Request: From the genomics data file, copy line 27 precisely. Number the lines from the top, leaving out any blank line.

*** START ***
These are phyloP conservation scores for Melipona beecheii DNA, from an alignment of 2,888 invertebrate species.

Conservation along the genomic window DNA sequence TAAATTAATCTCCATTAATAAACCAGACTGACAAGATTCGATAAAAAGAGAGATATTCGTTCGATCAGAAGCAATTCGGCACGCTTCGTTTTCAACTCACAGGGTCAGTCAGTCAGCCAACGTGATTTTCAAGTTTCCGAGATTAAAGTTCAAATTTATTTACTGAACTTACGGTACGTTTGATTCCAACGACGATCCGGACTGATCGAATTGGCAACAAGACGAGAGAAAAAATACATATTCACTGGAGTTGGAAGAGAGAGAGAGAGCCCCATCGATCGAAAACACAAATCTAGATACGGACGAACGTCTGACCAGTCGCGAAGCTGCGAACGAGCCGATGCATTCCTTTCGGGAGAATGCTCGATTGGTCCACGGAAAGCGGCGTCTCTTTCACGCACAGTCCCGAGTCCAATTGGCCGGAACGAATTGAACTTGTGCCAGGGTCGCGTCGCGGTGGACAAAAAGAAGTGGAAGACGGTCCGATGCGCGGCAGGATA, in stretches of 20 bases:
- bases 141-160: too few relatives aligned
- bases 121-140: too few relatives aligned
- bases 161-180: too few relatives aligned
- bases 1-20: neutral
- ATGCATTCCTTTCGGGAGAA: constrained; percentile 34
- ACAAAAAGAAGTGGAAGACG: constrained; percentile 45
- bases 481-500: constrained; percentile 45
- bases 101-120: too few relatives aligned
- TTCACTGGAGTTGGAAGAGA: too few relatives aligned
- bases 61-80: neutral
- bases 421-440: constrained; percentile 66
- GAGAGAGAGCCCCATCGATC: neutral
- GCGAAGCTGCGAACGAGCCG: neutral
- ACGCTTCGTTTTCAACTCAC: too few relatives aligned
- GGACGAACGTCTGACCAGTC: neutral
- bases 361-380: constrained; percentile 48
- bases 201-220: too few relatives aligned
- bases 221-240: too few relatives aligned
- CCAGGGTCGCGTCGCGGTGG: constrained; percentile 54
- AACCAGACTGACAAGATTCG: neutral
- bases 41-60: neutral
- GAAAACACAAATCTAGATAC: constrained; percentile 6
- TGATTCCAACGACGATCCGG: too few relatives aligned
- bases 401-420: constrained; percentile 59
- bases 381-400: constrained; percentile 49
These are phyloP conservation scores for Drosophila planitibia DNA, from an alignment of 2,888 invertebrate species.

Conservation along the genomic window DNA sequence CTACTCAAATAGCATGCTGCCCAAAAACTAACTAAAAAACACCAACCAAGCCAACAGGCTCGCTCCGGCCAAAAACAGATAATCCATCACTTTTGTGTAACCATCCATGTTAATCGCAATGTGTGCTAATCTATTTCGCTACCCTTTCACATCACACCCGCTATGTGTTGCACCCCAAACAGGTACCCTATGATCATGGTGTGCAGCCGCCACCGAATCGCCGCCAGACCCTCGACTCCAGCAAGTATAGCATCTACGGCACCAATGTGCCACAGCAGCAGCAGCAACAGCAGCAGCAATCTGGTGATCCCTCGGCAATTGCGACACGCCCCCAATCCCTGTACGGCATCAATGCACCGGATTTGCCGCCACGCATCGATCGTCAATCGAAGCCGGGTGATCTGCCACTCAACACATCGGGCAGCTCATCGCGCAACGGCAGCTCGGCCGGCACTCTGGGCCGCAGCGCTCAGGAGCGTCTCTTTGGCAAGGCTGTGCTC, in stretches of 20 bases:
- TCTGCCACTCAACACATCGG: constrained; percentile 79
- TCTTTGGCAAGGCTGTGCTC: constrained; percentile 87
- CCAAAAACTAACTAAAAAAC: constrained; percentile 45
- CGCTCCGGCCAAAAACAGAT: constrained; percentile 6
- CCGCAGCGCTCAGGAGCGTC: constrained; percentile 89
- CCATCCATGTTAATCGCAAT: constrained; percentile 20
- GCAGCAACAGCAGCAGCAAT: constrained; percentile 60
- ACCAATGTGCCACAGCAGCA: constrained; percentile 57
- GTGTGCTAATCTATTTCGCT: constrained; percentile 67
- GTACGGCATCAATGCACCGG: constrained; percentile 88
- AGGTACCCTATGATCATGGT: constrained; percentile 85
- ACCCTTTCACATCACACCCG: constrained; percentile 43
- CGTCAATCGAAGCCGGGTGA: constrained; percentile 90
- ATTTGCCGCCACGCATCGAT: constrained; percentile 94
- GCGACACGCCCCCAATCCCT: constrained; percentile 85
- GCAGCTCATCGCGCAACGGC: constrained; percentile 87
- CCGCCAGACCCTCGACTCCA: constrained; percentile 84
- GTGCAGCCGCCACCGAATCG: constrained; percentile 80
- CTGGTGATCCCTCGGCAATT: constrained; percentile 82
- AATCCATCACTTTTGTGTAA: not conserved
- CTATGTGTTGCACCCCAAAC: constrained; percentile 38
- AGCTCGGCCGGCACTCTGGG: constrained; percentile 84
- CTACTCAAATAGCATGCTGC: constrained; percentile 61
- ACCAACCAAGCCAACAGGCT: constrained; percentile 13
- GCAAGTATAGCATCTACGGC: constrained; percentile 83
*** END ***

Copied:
- bases 381-400: constrained; percentile 49